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Where Are You Getting A Rental Vehicle After A Crash and Who Is Going to Pay For It?

Who will pay for a rental vehicle while I am waiting for my vehicle to be fixed or waiting to buy a new vehicle because my vehicle was deemed a total loss?

One of the most pressing concerns you will have just after a motor vehicle crash is securing transportation while your vehicle is being fixed or finding a new vehicle if the insurance company has deemed the vehicle a total loss. Most people rely on their vehicles to bring them to work. It’s easy to see how the loss of use of your vehicle even temporarily can have far-reaching effects on daily life. Helping resolve this issue is something we often do at Dismuke Law.

Whose company pays for the rental?

The first question is, do you have coverage through your insurance policy that provides rental reimbursement? Typically, this coverage is only available if you purchased Comprehensive and Collision. Rental reimbursement provides coverage for the cost of renting a replacement vehicle in certain situations. In the event of a covered loss, your insurance company will reimburse you for vehicle rental expenses up to the limits specified in your policy.[1] If the at-fault driver’s insurance company accepts liability right away, a rental vehicle can be paid for during the time it is needed. If you don’t have the appropriate coverage, then your only option for rental reimbursement is through the at-fault driver’s insurance. Some other items to consider:

When Your Insurance Pays

  • Have your legal representative contact your insurance company early to open a claim to get the process started.
  • Your insurance company is not responsible for rental reimbursement unless there is a covered claim that triggers the need for a rental vehicle.
  • While some insurance companies may pay for your rental vehicle in advance, eliminating the need for you to initially pay out of pocket, they are not required by law to do so. In fact, most contracts state that the insured must pay for the vehicle rental in full and then submit the receipts to the insurance company for reimbursement.
  • Your policy's vehicle coverage is less than that under the at-fault party’s policy and may only cover a small daily allowance (e.g. $30 per day).
  • If you are going through your own insurance policy, then your rights to a rental vehicle are defined in the insurance policy and should be reviewed immediately after a motor vehicle crash.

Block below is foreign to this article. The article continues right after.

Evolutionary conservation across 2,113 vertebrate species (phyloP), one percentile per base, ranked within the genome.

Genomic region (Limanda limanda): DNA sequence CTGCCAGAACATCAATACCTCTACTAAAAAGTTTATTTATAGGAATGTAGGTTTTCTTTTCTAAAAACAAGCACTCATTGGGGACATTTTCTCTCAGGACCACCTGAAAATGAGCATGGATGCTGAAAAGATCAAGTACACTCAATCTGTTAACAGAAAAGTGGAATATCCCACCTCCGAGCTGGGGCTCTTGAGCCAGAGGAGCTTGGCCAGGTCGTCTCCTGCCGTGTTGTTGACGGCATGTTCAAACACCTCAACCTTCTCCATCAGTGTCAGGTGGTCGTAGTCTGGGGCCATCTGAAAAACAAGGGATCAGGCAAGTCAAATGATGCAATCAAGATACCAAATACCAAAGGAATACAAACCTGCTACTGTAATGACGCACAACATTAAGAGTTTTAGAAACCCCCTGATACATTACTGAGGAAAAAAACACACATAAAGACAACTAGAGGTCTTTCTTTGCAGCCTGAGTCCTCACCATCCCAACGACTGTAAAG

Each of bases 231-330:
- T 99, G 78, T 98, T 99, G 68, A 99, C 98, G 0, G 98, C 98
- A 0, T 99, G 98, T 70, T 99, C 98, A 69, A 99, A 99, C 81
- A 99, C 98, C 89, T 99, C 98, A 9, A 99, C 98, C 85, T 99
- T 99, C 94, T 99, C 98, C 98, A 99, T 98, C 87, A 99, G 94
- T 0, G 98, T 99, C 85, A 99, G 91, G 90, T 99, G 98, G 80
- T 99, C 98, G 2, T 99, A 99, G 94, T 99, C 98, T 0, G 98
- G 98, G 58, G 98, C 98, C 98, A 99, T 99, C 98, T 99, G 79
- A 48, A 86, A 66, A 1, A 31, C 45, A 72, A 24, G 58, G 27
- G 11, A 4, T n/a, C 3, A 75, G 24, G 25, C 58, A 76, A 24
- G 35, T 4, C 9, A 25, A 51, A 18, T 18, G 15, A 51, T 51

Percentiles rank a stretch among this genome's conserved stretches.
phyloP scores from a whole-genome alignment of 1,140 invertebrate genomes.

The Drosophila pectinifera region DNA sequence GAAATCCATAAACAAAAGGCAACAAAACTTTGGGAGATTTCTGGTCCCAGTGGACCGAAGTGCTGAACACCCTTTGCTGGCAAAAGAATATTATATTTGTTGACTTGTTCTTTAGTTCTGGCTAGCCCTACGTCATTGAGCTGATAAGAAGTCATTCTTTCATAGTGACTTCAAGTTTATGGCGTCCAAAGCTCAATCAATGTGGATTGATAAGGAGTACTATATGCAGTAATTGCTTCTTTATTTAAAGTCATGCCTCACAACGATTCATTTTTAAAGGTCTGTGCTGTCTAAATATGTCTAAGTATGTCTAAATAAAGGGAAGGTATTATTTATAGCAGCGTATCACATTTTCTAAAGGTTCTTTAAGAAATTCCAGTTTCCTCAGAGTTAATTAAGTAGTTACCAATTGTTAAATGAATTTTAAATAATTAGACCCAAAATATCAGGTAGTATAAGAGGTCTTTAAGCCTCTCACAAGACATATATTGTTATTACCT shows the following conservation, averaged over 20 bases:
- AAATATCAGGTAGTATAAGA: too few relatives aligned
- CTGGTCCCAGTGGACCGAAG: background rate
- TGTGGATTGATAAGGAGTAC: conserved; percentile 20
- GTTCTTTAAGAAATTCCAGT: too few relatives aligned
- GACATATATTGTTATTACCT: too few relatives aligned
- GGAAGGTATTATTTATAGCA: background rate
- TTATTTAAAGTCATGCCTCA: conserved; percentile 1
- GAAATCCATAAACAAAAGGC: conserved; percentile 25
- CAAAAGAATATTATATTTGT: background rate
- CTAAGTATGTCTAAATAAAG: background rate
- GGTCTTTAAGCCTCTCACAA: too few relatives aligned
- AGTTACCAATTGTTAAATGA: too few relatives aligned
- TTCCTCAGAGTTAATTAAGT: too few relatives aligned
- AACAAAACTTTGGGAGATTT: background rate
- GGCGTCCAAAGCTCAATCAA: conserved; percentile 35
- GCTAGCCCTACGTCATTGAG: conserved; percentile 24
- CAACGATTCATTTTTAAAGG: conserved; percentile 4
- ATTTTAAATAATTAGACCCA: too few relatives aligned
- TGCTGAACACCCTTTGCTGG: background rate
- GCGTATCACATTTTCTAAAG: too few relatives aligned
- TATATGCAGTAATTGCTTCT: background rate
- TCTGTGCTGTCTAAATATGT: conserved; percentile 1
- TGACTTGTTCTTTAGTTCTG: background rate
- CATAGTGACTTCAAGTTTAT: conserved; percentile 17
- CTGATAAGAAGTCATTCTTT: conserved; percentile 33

When Their Insurance Pays

  • Have your legal representative contact the at-fault driver’s insurance company early to open a claim to get the process started.
  • The at-fault insurance company can sometimes take weeks to determine liability before issuing payment for a rental vehicle. This process takes far too long to address immediate concerns over renting a vehicle. This delay is primarily the reason to go through your own insurance.
  • If you’ve been determined to be partially at fault for the motor vehicle accident, then your recovery of rental reimbursement is reduced by the percentage you are deemed to be responsible.
  • If the other driver’s vehicle determines you are entirely at fault, then the only other option is to go through your insurance if you have the appropriate coverage.
  • Your temporary replacement vehicle, when paid for by the at-fault driver’s insurance, must be of a similar type as the vehicle you own. There is likely no such requirement under your policy.

How long can I have the rental?

Be mindful of deadlines issued by the insurance company to return the rental vehicle once your vehicle has been repaired or payment has been to you after the vehicle has been deemed a total loss. Often your access to a rental vehicle is the shortest (72 hours or less) when your vehicle has been deemed a total loss, and the at-fault driver’s insurance has issued you a check. Allowance for a rental is often less than a week.

Will my premiums go up if I use my insurance?

Premiums are increased all the time and may have nothing to do with any specific claim. Just because you were in an accident does not mean your premiums will necessarily increase. Florida law specifically prohibits additional premiums absent a showing of fault on your behalf. According to Florida law, an insurer may not do the following:

“Impos[e] or request an additional premium for a policy of motor vehicle liability, personal injury protection, medical payment, or collision insurance or any combination thereof or refusing to renew the policy solely because the insured was involved in a motor vehicle accident unless the insurer’s file contains information from which the insurer in good faith determines that the insured was substantially at fault in the accident.”[2]

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